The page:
their response as being a peace-breaking initiative.  The
    peace was broken by the Israeli oppression.
X> A nonviolent strategy would also split Jewish opinion in the
    U.S. and Canada (don't know about Europe) and totally
    undermine the current influence of the Zionist opinion.
rkm> What do you think the Israeli response would be to
    large, politically effective, non-violent demonstrations? 
    My guess would be that some kind of violent incident would
    occur... a scuffle with IDF personnel, shots fired by a
    settler, whatever.  The gathering would be declared illegal,
    more violence would ensue, and a program of enforced curfews
    would be set up.  Or something else along those lines, as
    you indicated in the Awad case.  Any politically effective
    initiative would be undermined, one way or the other.
    The key factor in the whole scenario is the fact that
    Israeli policy makers intend to incorporate the occupied
    territories into Ersatz Israel.  The settlements pave the
    way, as did western settlements in 19th Century America. The
    settlers, and the policy makers, have the same attitude
    toward the Palestinians that the American settlers had
    toward the redskins. A friend of mine lived on a Kibbutz,
    and I asked what the young people did when they grew up. 
    She said, "All the young men think about is joining the army
    and killing as many Arabs as possible."
    Neither violence nor non-violence saved the Native
    Americans, and neither will save the Palestinians.  Only a
    major political shift in Israel and / or the U.S. can do
    that.  And the Palestinians will not be permitted to carry
    out any political strategy which might encourage such


X> Your comment about capitalism is one that needs full
    discussion. Like many on the left I used to believe that
    capitalism caused or at least enflamed racism and other
    forms of intolerance, while socialism heeled. ... I'm not
    saying socialism supports racism, just saying that the neat
    division of capitalism/bad socialism/good, when it comes to
    racial and similar issues, does not totally hold up. There
    are good reasons to oppose capitalism but I'm not sure that
    race is one of them.
rkm> You're making some unwarranted assumptions here.  My
    critique of capitalism does not emphasize racism or
    intolerance, and my understanding of credible new-society
    scenarios is not oriented around socialism.
    Capitalism is unsustainable, and it is inherently
    characterized by elite rule.  Indeed, the adoption of
    capitalist government policies is already evidence that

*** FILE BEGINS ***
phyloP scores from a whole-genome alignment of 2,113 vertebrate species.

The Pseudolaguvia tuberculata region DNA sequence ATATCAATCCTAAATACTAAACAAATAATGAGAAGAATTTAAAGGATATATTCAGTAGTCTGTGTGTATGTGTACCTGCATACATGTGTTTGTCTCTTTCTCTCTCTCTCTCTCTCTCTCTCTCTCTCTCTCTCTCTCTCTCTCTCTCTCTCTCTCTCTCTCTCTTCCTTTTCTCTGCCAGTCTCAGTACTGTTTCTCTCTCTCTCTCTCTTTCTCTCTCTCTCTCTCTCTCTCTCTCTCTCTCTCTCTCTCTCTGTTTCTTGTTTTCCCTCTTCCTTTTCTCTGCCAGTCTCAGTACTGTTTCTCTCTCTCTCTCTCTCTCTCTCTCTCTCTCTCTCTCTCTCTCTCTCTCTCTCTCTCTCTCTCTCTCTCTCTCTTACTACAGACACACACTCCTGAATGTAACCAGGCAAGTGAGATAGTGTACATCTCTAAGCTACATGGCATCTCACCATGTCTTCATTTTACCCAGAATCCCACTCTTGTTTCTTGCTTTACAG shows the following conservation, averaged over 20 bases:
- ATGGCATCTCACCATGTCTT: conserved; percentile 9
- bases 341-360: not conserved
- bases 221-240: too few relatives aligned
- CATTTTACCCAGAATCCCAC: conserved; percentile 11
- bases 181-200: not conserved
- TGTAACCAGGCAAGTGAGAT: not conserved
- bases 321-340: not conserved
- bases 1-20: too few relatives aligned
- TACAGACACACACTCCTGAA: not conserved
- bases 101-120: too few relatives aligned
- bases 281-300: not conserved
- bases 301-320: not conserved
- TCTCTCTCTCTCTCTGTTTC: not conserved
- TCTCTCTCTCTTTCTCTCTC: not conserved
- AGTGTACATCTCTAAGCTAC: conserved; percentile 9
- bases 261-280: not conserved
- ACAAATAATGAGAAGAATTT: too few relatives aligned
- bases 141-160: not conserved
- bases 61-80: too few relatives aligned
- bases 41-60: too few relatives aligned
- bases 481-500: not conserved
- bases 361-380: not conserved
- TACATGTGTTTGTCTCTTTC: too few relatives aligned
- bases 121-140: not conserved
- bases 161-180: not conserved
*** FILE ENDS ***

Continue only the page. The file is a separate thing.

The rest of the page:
those elites have taken over.  For a century or two, the
    growth of capitalism seemed to serve the interests of
    Western populations.  They were willing to ignore or
    rationalize the imperialist exploitation that underpinned
    their prosperity.  Globalization is a response by elites to
    the fact that global growth was slowing down to unacceptable
    levels.  Capitalism ~must~ always have growth, and
    globalization is the process of squeezing out more growth by
    totally unleashing corporations to do whatever is necessary
    for that purpose.
    African famines, genocidal wars, monopolization of water
    supplies and seed crops, implementation of police states and
    crowded prisons in the West - WHATEVER IT TAKES - is what
    globalization is about.  And globalization is simply the
    natural and inevitable outcome of Capitalist evolution.
    Capitalism has become totally dysfunctional in every way and
    it must be abandoned if humanity is to survive in any kind
    of acceptable way.
    What to replace it with is a deep question, and 'Socialism'
    does not answer that question for me.  Economics needs to be
    sustainable, but that leaves a great deal of room for local
    variation.  The people of Chiapas and of Montana, for example,
    probably each prefer different economic systems.

    I think the more central question, regarding new societies,
    is the question of politics / governance.  What would real
    democracy look like?  Without that, no economic system would
    be sustainable.  If elites rule, even if through
    manufactured 'majorities', then eventually those elites will
    start reorganizing the new system for their own benefit.

stay in touch,